&=& (\mathbf{X}\mathbf{X}^{T})^{-1}\mathbf{X}\mathbf{y} +(\mathbf{X}\mathbf{X}^{T})^{-1}\mathbf{X}\exp\left[-\mathbf{X}^{T}\mathbf{X}\cdot t\right] \Bigl(\mathbf{X}^T\boldsymbol\phi_0-\mathbf{y}\Bigr),
\tag{20}
\end{eqnarray}

where we have separated out the two terms from the inner bracket in line two and simplified the first of these terms in the subsequent lines.

The first term is the same as the closed-form solution, so if the second term becomes zero as $t\rightarrow \infty$, the two expressions agree. However, it’s not obvious this is the case. When there are more training points than parameters (the matrix $\mathbf{X}$ is landscape), $\mathbf{X}\mathbf{X}^{T}$ is full rank and a closed-form expression exists. However, this means that the term $\mathbf{X}^T\mathbf{X}$ in the exponential is not full rank and only part of the subspace tends to zero as $t\rightarrow \infty$. Fortunately, the part that does not tend to zero is the null space of $\mathbf{X}$, which is removed by the pre-multiplication by $\mathbf{X}$. It follows that the term $\mathbf{X}\exp\left[-\mathbf{X}^{T}\mathbf{X}\cdot t\right]$ becomes zero when $t$ becomes large, and hence:

\begin{eqnarray}
\boldsymbol\phi_\infty &=& (\mathbf{X}\mathbf{X}^{T})^{-1}\mathbf{X}\mathbf{y},
\tag{21}
\end{eqnarray}

as required.

### Evolution of model predictions

Equation 18 provides a closed-form solution for the evolution of the parameters $\boldsymbol\phi_t$ over time. It follows that we can also get a closed-form solution for the evolution of the model predictions $y^* =\mbox{f}[\mathbf{x}^*,\boldsymbol\phi_{t}]$ for a new points $\mathbf{x}^*$ by passing the solution for the parameters into the model.

For the linear model, the prediction for a new point $\mathbf{x}^{*}$ is given by $y^* = \mathbf{x}^{*T}\boldsymbol\phi$, which gives the solution:

\begin{eqnarray}
y^*_{t} &=& \mathbf{x}^{*T}\boldsymbol\phi_0 -\mathbf{x}^{*T}(\mathbf{X}\mathbf{X}^{T})^{-1}\mathbf{X}\left(\mathbf{I}-\exp\left[-\mathbf{X}^{T}\mathbf{X}\cdot t\right]\right) \Bigl(\mathbf{X}^T\boldsymbol\phi_0-\mathbf{y}\Bigr),
\tag{22}
\end{eqnarray}

and when $t\rightarrow \infty$, the final predictions are given by:

\hat{y}^*= \mathbf{x}^{*T}\Bigl(\mathbf{X}\mathbf{X}^T\Bigr)^{-1}\mathbf{X}\mathbf{y}.
\tag{23}

The evolution of the function for the linear model is illustrated in figure 5.

Figure 5. Evolution of predictions for fitting line to three points. For any time $t$ in the training procedure, we can get a closed-form expression for the prediction $y^*$ corresponding to a new input $x^{*}$ in terms of the training data $\{\mathbf{X},\mathbf{y}\}$ (equation 22). a) Predictions (cyan line) before training. b-e) Updated predictions during training. f) Predictions for large $t$ where training procedure has almost converged.

#### Evolution of prediction covariance

Finally, we note that the evolution of the predictions $y^{*}_t$ for a new point $\mathbf{x}^*$ can be written as an affine transformation of the initial parameters $\bf{\phi_{0}}$:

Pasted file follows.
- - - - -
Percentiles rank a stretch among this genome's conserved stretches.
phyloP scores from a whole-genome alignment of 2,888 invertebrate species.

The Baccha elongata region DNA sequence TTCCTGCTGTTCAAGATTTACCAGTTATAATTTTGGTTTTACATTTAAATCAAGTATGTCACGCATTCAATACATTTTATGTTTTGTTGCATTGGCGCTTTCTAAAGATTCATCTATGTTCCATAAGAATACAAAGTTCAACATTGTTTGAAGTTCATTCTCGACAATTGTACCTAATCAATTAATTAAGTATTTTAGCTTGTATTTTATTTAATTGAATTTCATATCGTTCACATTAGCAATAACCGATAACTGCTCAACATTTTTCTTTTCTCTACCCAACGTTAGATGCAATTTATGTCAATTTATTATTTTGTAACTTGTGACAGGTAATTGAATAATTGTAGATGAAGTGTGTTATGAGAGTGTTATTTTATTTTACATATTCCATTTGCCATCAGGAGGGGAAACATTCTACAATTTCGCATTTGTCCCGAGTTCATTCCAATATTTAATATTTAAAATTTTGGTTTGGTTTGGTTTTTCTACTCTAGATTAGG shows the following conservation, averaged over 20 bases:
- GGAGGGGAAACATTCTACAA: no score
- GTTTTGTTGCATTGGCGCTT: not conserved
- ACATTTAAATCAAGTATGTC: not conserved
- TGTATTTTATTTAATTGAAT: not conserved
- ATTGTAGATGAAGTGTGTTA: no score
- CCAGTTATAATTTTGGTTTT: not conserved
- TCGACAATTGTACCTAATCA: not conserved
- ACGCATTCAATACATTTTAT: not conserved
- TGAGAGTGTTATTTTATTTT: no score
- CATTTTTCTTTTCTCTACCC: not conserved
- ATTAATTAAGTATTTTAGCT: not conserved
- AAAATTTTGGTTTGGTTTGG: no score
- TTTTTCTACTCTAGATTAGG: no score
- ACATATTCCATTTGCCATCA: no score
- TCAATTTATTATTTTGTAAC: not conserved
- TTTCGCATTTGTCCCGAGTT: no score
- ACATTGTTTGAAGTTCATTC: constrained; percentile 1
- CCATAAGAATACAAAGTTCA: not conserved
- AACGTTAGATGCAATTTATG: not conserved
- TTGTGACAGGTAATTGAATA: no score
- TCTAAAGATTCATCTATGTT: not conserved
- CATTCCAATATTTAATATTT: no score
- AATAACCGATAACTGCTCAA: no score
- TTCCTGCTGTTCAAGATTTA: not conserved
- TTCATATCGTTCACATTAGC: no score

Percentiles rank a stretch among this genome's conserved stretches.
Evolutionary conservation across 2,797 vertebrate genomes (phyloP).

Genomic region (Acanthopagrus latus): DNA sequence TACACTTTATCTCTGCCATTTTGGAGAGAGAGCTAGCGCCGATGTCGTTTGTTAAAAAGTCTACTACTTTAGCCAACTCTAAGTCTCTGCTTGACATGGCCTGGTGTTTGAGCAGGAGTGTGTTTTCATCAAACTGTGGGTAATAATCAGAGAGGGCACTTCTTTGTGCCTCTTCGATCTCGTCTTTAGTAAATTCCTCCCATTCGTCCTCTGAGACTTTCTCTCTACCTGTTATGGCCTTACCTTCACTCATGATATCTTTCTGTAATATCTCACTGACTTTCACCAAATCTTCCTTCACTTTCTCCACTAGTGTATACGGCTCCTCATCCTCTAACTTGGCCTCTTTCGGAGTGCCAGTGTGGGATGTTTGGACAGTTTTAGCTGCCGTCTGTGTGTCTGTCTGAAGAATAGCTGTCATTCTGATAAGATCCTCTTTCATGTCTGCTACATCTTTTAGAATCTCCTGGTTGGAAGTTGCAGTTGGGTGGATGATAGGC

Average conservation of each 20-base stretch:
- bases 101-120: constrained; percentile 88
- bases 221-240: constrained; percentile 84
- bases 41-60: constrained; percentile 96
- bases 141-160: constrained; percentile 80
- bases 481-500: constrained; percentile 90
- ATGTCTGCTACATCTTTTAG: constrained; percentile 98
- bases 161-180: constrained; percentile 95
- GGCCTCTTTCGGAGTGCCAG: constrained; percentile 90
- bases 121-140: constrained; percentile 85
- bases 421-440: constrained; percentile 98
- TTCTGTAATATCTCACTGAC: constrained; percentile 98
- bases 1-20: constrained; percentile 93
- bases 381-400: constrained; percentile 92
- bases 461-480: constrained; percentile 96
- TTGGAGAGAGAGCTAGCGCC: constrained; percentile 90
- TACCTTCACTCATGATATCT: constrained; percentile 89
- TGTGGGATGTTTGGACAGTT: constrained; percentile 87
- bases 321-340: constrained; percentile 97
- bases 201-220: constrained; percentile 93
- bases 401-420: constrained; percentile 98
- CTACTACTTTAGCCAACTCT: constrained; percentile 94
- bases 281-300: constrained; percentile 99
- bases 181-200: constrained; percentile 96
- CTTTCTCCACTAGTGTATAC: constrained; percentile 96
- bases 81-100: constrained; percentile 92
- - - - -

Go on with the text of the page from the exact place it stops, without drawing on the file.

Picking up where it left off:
\begin{eqnarray}
y^*_{t} &=& \mathbf{x}^{*T}\boldsymbol\phi_0 -\mathbf{x}^{*T}(\mathbf{X}\mathbf{X}^{T})^{-1}\mathbf{X}\left(\mathbf{I}-\exp\left[-\mathbf{X}^{T}\mathbf{X}\cdot t\right]\right) \Bigl(\mathbf{X}^{T}\boldsymbol\phi_0-\mathbf{y}\Bigr)\nonumber\\
&=& \mathbf{x}^{*T}(\mathbf{X}\mathbf{X}^{T})^{-1}\mathbf{X}\left(\mathbf{I}-\exp\left[-\mathbf{X}^{T}\mathbf{X}\cdot t\right]\right)\mathbf{y} \nonumber \\
&& +\Bigl[ \hspace{1mm} 1,-\mathbf{x}^{*T}(\mathbf{X}\mathbf{X}^{T})^{-1}\mathbf{X}\left(\mathbf{I}-\exp\left[-\mathbf{X}^{T}\mathbf{X}\cdot t\right]\right)\Bigr]\begin{bmatrix}\mathbf{x}^{T*}\\ \mathbf{X}^{T}\end{bmatrix}\boldsymbol\phi_{0}\nonumber \\
&=& a +\mathbf{b}\phi_{0},
\tag{24}
\end{eqnarray}

where we have denoted the two components of the affine transform by the scalar $a$ and the row vector $\mathbf{b}$.

Now let’s define a normally distributed prior over the initial parameters $\boldsymbol\phi_0$:

Pr(\boldsymbol\phi_0) = \mbox{Norm}\Bigl[\mathbf{0}, \sigma_p^2 \mathbf{I}\Bigr],
\tag{25}

with mean zero and spherical covariance $\sigma_p^2 \mathbf{I}$. The normally distributed prior implies a distribution over the initial model outputs. Because the prior distribution is normal and the transformation of the prior is affine, we can use the relation (see proof at end of blog) that if $Pr(\mathbf{z})= \mbox{Norm}_{\mathbf{z}}[\boldsymbol\mu, \boldsymbol\Sigma]$, then the affine transform $\mathbf{a}+\mathbf{B}\mathbf{z}$ is distributed as:

Pr(\mathbf{a}+\mathbf{B}\mathbf{z}) = \mbox{Norm}\Bigl[\mathbf{a} + \mathbf{B} \boldsymbol\mu, \mathbf{B}\boldsymbol\Sigma\mathbf{B}^{T}\Bigr].
\tag{26}

and so can compute the mean and variance of the distribution $Pr(y_t^*)$ over the predictions as training proceeds. In practice, it is typical to add a value $\sigma^2$ to the variance to account for noise in training data. This is illustrated in figure 6.

Figure 6. Evolution of predictions over time with errors. In this experiment, we assume that the prior variance $\sigma^2_p$ is $3.0$ and the noise variance $\sigma^2$ is 0.0025. At the start of training, the most likely prediction has slope and intercept of zero and the uncertainty (gray region represents $\pm 1$ standard deviation) is very high. As training proceeds, the most likely prediction fits the training data better and the variance decreases.

*The code related to this blog post can be found on GitHub here.

### Discussion

This blog has considered gradient descent training using gradient flow, using linear regression as a working example. The main results are that:

1. We can write a closed-form solution for the evolution of the function output at the training data points. By analyzing this solution, we can learn about the ability of the model to fit the dataset perfectly, and the speed of convergence.
2. We can write a closed-form solution for the evolution of the parameters over time, which agrees with the least squares solution when $t\rightarrow \infty$.
3. We can write a closed-form solution for the evolution of the predictions of the model as a function of time.
4. By defining a prior over the parameters, we can also model the evolution of the uncertainty of our predictions.

In the next part of this series, we’ll develop the neural tangent kernel by applying these same ideas to a neural network model.

*The code related to this blog post can be found on github here.

Least squares solution for linear model

Affine transformations of normal distributions